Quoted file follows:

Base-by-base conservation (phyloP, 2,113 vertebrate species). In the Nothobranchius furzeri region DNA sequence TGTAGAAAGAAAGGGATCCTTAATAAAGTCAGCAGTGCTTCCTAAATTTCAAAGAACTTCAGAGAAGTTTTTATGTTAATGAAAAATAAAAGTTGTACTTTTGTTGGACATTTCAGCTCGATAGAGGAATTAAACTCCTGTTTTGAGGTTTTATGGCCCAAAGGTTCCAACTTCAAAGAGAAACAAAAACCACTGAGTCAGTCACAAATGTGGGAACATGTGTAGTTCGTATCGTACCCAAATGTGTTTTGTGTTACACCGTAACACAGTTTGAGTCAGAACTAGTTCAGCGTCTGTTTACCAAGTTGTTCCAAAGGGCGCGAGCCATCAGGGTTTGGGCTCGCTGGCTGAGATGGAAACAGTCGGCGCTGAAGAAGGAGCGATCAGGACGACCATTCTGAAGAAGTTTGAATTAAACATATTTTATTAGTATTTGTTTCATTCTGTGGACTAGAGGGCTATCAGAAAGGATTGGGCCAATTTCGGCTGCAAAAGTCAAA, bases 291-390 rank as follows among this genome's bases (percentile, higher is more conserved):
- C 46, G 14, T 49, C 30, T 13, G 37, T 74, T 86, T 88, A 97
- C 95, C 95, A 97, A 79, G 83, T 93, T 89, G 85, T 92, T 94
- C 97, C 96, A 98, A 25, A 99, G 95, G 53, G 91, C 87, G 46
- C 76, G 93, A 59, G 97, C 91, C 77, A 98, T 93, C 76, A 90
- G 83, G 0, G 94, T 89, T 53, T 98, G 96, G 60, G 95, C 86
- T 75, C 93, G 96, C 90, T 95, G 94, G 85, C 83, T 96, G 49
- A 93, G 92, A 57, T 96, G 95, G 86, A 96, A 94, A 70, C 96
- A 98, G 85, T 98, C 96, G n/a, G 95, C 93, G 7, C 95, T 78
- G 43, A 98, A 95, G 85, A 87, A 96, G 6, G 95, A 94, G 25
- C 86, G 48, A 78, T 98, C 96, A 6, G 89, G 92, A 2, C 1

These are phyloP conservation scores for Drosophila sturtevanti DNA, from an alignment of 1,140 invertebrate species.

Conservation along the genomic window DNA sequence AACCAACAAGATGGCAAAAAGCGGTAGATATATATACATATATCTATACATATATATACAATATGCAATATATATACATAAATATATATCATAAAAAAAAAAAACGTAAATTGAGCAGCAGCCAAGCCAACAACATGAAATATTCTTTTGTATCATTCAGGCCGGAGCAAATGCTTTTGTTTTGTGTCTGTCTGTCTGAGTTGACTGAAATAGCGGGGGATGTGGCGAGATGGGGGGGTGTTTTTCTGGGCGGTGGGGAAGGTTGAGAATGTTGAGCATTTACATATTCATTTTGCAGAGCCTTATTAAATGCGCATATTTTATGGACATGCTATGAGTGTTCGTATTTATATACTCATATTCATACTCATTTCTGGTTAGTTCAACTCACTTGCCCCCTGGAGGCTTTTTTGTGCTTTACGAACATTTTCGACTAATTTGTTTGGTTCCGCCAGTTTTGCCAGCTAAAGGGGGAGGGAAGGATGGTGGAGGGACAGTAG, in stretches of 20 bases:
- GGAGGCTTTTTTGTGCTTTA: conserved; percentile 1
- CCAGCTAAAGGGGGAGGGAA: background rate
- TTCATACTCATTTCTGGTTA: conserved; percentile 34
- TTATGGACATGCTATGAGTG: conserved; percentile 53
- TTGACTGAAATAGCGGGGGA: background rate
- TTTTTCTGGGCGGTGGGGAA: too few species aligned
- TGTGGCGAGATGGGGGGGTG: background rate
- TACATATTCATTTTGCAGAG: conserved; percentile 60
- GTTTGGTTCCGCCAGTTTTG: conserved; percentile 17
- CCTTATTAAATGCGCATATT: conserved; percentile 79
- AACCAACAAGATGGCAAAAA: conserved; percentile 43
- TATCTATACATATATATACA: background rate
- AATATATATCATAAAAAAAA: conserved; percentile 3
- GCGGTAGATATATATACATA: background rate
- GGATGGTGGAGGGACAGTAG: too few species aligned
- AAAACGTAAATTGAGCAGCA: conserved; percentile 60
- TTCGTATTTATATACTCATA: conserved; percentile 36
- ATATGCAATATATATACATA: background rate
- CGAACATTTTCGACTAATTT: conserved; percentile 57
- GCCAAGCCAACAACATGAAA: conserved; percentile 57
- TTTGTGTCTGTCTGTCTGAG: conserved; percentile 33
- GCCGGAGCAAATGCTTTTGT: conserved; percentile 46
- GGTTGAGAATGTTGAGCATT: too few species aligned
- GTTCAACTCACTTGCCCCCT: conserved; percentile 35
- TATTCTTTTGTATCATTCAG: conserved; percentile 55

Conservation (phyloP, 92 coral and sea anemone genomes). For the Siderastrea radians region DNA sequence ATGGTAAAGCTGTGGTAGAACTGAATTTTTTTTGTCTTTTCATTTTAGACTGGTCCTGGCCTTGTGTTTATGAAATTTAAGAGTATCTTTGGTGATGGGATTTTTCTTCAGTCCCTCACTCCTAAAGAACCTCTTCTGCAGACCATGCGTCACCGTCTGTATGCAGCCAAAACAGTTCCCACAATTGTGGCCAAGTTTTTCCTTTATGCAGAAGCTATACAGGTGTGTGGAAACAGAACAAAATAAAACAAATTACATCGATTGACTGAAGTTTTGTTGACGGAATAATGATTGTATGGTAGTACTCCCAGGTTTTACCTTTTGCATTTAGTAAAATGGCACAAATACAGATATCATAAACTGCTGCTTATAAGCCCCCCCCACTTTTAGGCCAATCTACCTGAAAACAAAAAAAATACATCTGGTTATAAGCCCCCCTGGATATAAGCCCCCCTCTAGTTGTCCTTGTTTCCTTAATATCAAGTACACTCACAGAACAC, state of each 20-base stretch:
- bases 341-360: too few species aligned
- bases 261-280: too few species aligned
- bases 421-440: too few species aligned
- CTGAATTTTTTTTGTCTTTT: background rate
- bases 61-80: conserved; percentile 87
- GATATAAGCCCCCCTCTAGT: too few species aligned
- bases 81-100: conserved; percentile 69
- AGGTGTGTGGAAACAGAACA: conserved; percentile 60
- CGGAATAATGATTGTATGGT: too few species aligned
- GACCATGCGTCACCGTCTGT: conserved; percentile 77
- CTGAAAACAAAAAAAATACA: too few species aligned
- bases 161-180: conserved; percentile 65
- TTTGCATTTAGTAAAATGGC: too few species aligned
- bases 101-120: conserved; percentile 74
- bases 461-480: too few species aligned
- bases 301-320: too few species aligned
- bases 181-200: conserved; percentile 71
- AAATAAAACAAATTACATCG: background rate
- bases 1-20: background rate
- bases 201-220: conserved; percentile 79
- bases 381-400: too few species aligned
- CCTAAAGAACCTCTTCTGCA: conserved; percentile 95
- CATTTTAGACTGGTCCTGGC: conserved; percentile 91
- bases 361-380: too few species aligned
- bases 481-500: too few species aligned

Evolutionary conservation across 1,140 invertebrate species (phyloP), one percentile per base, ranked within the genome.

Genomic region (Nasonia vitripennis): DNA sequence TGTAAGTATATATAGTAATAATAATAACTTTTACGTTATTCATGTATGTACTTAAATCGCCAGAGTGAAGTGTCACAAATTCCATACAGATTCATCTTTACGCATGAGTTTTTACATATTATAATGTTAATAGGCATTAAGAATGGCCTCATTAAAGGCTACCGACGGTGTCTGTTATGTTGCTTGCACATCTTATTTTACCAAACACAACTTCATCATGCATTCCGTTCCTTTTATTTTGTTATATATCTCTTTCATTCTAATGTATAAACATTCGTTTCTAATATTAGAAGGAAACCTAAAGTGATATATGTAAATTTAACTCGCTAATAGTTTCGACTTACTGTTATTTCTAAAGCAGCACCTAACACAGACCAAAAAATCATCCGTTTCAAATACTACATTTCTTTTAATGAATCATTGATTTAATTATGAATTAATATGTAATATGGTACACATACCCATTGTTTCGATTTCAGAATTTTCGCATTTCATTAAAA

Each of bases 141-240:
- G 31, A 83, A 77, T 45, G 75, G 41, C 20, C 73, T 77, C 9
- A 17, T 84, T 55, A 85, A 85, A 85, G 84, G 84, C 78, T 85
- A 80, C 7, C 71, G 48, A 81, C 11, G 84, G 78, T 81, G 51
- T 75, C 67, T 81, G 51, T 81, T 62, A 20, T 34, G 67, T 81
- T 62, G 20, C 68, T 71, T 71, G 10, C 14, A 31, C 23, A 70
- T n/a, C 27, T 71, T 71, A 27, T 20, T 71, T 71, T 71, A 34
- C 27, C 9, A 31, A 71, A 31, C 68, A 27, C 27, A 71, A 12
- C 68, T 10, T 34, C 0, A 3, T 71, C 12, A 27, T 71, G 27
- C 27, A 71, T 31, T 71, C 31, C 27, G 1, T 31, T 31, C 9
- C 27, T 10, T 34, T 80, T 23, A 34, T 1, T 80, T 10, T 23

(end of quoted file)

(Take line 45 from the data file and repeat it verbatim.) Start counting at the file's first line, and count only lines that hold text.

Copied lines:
- GATATAAGCCCCCCTCTAGT: too few species aligned